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What makes Putin choose Medvedev as successor
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Russia's ruling party, the United Russia, on Monday officially nominated former law professor and a close ally of President Vladimir Putin, First Deputy Prime Minister Dmitry Medvedev, as candidate for next March's presidential election.


Putin, who was barred by the Constitution from serving a third consecutive term, has voiced his strong support for the nomination on the same occasion by accepting Medvedev's invitation to take the post of prime minister after he steps down, given Medvedev wins in the election.


Loyalty first


Born both in Leningrad, Russia's second largest city that resumed the name of St. Petersburg after the Soviet Union collapses; having studied laws both in the Leningrad State University; having worked both in the St. Petersburg government's external affairs committee and then the government, Medvedev, 42, has been well known to his alumni and patron Putin, 55.


"I have known him very closely for more than 17 years and I completely and fully support this proposal," Putin said last Monday, when the United Russia and other three major parties, Fair Russia, Agrarian and Civil Force, jointly suggested Medvedev join in the presidential race.


"Medvedev's very personality makes any confrontation scenarios unlikely," the thinktank website Russiaprofile said in a comment.


Observers believe that Medvedev, seen as "the most unremarkable figure in the struggle for power," and Putin share common concept of values and are similar in terms of enthusiasm in serving the country.


Putin designated the four national projects -- public health, education, housing and agriculture -- to Medvedev in 2005 when he was promoted from presidential chief of staff to the current position, which was seen as a sign of trust but a tough mission in nature.


Medvedev, requiring all people to work hard and labeling failure to accomplish tasks set by Putin as demoralization, then exhibited his ability and personality, and passed through the fiery trial by pushing the economy growing along a fast track.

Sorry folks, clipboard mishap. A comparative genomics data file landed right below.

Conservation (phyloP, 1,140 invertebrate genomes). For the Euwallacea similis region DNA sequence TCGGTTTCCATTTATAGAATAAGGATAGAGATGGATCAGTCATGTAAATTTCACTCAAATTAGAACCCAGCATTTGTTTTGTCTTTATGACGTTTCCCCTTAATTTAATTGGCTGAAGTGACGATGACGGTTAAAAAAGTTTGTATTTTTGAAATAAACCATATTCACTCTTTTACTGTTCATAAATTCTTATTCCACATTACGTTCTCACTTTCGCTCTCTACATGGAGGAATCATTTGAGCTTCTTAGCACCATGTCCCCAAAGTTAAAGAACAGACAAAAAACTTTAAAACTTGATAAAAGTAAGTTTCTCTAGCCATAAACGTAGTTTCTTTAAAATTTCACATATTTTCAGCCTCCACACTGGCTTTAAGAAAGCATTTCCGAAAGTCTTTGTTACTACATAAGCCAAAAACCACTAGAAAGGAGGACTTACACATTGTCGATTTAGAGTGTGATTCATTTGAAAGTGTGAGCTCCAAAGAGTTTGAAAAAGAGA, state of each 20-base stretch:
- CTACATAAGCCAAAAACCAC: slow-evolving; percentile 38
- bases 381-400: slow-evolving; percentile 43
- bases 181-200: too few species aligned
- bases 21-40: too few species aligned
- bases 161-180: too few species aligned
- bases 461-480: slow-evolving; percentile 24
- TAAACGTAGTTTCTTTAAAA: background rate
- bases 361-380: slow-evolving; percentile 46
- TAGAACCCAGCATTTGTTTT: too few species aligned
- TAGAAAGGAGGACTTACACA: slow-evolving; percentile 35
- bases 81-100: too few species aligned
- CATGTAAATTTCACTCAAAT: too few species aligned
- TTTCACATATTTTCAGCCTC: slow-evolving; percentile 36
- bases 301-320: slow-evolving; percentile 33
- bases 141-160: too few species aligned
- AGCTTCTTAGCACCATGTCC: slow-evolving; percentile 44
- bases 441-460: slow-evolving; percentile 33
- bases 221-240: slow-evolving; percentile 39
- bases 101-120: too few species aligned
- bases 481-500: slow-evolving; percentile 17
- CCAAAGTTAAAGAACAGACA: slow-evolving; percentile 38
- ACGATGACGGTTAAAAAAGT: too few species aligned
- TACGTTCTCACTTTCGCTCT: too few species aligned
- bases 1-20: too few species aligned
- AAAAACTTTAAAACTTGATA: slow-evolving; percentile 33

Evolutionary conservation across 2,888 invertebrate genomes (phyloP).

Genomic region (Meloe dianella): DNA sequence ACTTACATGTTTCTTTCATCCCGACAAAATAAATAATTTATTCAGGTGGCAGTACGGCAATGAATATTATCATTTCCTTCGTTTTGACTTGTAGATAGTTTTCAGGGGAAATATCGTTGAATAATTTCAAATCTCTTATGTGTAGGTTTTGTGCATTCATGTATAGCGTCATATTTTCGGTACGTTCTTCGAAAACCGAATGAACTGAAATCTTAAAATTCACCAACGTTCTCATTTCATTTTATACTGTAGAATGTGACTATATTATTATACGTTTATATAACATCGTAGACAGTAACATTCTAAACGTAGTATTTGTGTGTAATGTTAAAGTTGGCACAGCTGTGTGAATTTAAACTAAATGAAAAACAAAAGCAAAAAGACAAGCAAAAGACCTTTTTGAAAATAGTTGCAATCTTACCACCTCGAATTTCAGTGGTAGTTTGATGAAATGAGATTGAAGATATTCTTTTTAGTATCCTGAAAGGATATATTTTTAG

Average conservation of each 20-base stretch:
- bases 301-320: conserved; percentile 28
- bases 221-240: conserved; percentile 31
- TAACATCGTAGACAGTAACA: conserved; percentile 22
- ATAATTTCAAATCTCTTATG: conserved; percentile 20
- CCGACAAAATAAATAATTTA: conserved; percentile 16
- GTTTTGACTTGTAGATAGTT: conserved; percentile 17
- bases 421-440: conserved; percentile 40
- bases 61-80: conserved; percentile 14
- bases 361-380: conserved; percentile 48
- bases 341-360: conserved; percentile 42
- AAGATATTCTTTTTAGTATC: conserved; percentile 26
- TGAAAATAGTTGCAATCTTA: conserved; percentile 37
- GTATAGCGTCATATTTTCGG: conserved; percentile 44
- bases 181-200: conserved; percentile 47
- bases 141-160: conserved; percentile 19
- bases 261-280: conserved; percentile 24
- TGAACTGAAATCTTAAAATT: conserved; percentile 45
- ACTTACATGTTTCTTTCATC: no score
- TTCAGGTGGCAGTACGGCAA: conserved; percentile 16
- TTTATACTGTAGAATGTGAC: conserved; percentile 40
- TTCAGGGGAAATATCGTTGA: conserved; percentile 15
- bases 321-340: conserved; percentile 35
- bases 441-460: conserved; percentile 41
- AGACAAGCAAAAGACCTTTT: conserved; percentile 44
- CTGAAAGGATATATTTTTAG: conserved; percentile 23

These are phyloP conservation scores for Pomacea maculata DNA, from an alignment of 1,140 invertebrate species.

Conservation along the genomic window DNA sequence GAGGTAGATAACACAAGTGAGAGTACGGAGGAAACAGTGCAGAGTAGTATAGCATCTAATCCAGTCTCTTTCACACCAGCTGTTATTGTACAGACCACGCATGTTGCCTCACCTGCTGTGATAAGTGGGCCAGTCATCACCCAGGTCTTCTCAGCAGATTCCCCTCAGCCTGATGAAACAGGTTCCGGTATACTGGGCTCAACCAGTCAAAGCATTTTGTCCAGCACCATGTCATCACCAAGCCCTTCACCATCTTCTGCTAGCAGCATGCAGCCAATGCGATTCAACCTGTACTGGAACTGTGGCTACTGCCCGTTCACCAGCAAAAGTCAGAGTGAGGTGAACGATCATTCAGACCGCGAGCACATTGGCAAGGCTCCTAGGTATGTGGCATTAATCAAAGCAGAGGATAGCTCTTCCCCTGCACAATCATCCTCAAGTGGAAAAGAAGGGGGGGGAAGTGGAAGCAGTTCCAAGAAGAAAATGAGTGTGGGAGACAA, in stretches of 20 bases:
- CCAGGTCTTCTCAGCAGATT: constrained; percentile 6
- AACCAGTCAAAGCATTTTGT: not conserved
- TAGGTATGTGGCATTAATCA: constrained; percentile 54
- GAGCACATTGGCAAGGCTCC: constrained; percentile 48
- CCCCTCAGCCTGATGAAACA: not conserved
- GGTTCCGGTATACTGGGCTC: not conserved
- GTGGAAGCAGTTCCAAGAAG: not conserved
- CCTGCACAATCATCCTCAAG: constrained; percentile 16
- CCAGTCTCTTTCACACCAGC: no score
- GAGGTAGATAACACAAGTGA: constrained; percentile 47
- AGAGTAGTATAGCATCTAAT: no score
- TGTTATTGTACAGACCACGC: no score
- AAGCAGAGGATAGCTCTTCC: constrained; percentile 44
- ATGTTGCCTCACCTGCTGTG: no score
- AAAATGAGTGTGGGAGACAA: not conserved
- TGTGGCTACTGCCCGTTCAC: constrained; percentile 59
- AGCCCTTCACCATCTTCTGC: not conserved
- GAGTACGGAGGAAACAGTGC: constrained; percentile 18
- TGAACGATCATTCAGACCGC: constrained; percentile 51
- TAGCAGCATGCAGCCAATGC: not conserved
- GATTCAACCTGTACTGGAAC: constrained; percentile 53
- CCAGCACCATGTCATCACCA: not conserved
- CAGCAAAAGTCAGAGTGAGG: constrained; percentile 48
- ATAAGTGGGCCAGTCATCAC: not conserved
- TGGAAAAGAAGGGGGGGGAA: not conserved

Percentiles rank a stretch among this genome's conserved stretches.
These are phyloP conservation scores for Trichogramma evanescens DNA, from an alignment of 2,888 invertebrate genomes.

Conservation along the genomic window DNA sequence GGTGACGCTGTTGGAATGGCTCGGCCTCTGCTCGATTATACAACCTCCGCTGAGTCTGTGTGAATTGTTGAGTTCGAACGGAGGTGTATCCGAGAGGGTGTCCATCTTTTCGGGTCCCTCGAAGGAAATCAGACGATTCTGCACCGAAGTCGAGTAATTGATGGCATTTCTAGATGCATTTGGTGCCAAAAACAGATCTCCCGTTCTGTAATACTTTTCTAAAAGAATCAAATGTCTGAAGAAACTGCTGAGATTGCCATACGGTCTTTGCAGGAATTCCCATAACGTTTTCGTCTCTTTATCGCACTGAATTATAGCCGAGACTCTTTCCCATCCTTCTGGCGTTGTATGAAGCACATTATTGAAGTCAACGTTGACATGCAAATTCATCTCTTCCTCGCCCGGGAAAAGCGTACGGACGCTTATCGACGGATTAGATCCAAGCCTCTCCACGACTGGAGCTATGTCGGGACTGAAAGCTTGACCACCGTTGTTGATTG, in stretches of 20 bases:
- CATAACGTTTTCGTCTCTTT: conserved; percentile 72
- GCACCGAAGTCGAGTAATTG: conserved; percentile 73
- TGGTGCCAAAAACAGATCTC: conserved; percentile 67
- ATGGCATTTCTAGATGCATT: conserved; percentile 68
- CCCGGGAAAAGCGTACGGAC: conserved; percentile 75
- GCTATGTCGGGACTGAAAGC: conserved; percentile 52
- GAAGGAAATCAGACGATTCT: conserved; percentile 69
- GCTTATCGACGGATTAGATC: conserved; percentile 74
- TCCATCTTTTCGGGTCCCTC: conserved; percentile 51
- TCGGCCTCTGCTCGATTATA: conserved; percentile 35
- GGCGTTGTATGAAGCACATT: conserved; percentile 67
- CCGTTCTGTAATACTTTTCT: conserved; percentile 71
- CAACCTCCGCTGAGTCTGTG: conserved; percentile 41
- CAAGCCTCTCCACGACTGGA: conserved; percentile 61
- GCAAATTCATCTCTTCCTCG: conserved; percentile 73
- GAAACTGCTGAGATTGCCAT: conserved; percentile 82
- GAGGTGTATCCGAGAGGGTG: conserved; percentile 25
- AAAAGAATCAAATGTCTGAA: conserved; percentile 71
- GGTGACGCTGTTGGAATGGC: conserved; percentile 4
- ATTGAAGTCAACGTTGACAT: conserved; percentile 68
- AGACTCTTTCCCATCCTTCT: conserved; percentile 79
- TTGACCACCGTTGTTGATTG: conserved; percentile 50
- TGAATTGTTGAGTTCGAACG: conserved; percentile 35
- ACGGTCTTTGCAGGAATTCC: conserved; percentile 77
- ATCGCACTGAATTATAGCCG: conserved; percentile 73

Putin-Medvedev framework for Russia


Putin, who has repeatedly pledged to step down amid appeals asking him to stay but never specify what post he will take after next March's election, put an end to the guessing game by agreeing to lead the government if Medvedev wins in the run.


"If citizens give a vote of confidence to Dmitry Medvedev and elect him Russia's president, I will be ready to lead the government," Putin said on Monday's congress of the United Russia.


"Whatever this move may, in the end, entail for the exact redistribution of power in Moscow, it implies that Medvedev will, probably, become Russia's official leader, while Putin will remain its most powerful man after March 2008," said Andreas Umland, a lecturer at the National Taras Shevchenko University of Kyiv.


Such a political arrangement will forge a "two-tower" situation in Russia next year, a pro-liberal president and a more powerful but maybe not so pro-liberal prime minister, analysts say.


Anyway, Putin's existing policies will continue after the election and Russia is expected to keep on rising along the track designated by the then former president.


(Xinhua News Agency December 18, 2007)

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